Although he could skate and lift weights, Pettersson said the injury affects his shot, which is world class. He is confident a summer of rest and training will allow him to be fully healthy next fall. Boeser felt the same way.


The Canucks have relied too long on too few players up front, and extending their scoring through three forward lines is imperative if they’re going to become a superior team. The arrival from Russia of Podkolzin, a two-way tank chosen with the 10th pick of the 2019 draft, should help the top-nine depth the way Hoglander did this season.

But the Canucks have a glaring need for a third-line centre. The team gave up on prospect Adam Gaudette as a future 3C, have no one pushing up through their system to fill that role, and will have holes in the middle depending on what they do with Beagle and soon-to-be UFA Brandon Sutter. Converted winger J.T. Miller could stay at centre, but that isn’t ideal.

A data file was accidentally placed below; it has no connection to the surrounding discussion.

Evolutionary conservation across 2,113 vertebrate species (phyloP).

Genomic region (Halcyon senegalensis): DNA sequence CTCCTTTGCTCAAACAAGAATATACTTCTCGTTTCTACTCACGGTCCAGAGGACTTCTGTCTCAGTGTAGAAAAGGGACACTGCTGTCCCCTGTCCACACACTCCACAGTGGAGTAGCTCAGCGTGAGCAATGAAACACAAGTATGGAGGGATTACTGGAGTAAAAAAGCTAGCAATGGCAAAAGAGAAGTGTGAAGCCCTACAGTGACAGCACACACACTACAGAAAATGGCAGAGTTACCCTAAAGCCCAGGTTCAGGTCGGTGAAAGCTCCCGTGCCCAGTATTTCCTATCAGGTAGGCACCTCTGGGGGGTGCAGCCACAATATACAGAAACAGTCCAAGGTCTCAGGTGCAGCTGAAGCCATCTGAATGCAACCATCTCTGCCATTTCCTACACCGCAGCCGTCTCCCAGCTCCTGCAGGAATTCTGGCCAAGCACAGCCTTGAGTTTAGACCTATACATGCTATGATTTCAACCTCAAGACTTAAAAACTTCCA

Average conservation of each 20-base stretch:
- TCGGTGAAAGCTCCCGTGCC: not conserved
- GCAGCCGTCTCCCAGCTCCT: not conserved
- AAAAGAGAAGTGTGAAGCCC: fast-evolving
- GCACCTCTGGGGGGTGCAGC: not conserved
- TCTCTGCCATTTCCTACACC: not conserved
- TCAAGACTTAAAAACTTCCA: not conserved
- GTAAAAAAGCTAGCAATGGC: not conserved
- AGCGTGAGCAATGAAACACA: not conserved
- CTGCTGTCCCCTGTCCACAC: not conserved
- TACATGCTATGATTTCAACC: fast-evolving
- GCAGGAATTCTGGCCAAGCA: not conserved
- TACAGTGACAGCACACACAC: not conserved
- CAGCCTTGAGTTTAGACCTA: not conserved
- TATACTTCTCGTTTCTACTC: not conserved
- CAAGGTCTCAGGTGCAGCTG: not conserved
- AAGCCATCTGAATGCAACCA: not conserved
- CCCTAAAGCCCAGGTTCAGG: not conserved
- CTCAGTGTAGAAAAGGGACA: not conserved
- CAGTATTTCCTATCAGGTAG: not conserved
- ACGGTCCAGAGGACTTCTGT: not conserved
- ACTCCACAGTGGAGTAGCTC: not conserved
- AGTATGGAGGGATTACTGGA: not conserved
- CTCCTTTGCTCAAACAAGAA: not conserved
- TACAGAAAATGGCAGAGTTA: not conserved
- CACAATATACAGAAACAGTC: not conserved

If Benning finds enough cap space to add one $3- to $4-million player this off-season, it should be for a centre capable of taking some of the defensive heavy lifting off Horvat. How much would 28-year-old Montreal Canadiens free agent Phillip Danault cost?


As many have noted, the Canucks have no expansion protection problems ahead of the Seattle draft on July 21 and can use this as trading leverage with teams that can’t protect all their key players.

But this “advantage” for Vancouver isn’t as simple as it sounds. Apart from obvious concerns about the salary cap and assets required to make a trade, the Canucks will be bidding against a bunch of other teams shopping for discounts. And potential trading partners with multiple protection issues, like Colorado and Carolina, may decide simply to limit their roster drain to one player selected by the Kraken rather than lose a player in expansion and another (or others) at a trading loss.